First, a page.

“Today we are building on the actions we took in October to protect U.S. national security by severely restricting the PRC’s ability to leverage artificial intelligence, advanced computing, and other powerful, commercially available technologies for military modernization and human rights abuses,” said Estevez.
“This work will continue, as will our efforts to detect and disrupt Russia’s efforts to obtain necessary items and technologies and other items for its brutal war against Ukraine, including from Iran,” said Estevez.
Estevez leads the Bureau of Industry and Security, which advances U.S. national security, foreign policy, and economic objectives by ensuring an effective export control and treaty compliance system and promoting U.S. strategic technology leadership.
Estevez arrived at that Department of Commerce following an accomplished 36-year career at the Department of Defense, including in two Senate-confirmed leadership positions.
His last position at the Department of Defense was Principal Deputy Under Secretary of Defense (Acquisition, Technology & Logistics), where he was responsible for developing, implementing, and managing acquisition, contracting, installation, and logistics programs and policies that increased combat effectiveness, as well as the department’s efficiency and buying power.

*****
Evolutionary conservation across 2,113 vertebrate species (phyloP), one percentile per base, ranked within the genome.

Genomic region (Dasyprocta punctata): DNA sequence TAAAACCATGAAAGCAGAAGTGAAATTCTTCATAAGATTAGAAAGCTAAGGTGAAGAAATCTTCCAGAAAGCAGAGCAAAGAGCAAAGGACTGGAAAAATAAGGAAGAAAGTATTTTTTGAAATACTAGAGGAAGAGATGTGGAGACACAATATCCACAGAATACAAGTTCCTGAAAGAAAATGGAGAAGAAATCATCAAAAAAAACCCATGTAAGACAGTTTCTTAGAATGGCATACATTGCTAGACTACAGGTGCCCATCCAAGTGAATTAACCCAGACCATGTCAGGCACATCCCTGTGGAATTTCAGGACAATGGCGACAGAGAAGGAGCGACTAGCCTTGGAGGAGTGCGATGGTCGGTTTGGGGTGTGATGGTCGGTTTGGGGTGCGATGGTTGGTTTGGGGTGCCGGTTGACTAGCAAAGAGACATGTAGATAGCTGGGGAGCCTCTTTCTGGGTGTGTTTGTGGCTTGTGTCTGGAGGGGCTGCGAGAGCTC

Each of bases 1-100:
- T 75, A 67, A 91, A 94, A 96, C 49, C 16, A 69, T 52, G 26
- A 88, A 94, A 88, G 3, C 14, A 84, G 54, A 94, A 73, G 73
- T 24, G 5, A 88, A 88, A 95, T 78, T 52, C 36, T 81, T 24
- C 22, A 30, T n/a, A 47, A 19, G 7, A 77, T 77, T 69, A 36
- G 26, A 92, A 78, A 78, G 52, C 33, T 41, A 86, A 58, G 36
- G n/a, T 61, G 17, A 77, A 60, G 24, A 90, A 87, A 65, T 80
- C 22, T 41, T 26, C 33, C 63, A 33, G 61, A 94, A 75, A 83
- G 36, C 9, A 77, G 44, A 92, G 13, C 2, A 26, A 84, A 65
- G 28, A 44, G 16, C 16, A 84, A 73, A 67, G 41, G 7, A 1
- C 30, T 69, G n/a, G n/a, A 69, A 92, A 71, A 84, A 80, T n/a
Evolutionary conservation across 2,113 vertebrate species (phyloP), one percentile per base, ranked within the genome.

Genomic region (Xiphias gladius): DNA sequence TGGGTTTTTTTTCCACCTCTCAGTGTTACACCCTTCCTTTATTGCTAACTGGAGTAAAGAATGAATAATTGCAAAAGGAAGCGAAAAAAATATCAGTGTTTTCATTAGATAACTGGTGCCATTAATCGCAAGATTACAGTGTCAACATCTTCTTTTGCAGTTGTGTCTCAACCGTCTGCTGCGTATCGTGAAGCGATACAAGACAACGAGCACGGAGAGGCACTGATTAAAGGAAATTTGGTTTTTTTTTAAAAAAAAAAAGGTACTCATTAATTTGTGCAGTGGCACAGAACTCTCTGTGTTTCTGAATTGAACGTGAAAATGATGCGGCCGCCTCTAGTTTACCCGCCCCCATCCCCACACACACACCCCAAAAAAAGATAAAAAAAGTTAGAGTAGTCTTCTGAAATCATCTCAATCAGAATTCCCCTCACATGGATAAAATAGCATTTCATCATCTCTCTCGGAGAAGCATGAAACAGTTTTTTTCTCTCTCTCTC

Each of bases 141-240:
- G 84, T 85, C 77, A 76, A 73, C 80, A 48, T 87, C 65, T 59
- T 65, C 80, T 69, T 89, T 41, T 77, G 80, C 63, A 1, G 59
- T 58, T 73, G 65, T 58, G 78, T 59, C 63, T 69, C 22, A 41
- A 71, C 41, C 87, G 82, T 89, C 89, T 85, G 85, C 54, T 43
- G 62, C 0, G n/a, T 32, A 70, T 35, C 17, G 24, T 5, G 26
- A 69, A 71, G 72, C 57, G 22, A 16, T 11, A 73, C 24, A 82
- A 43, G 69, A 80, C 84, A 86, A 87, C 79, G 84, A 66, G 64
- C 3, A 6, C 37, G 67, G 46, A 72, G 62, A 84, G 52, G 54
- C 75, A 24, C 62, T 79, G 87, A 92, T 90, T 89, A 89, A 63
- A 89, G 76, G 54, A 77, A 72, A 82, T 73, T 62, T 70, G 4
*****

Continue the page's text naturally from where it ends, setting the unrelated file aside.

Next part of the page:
Estevez held several key positions within the Office of the Secretary of Defense, including as the Assistant Secretary of Defense for Logistics and Materiel Readiness. In this position, he was responsible for providing world class military logistics support to the men and women of the United States Armed Forces. He was the first career federal official to hold that position.
Estevez also served as the Principal Deputy Assistant Secretary of Defense for Logistics and Material Readiness.
Estevez has been honored numerous times, including three Department of Defense Distinguished Public Service Medals, the Distinguished Civilian Service Medal, two Presidential Rank Awards, and the Service to America Medal (SAMMIE) for National Security.
The Assistant Secretary’s father is Gilbert F. Rozman, a sociologist specializing in Asian studies who earned a doctorate at Princeton University, where he was a faculty member between 1970 and 2013.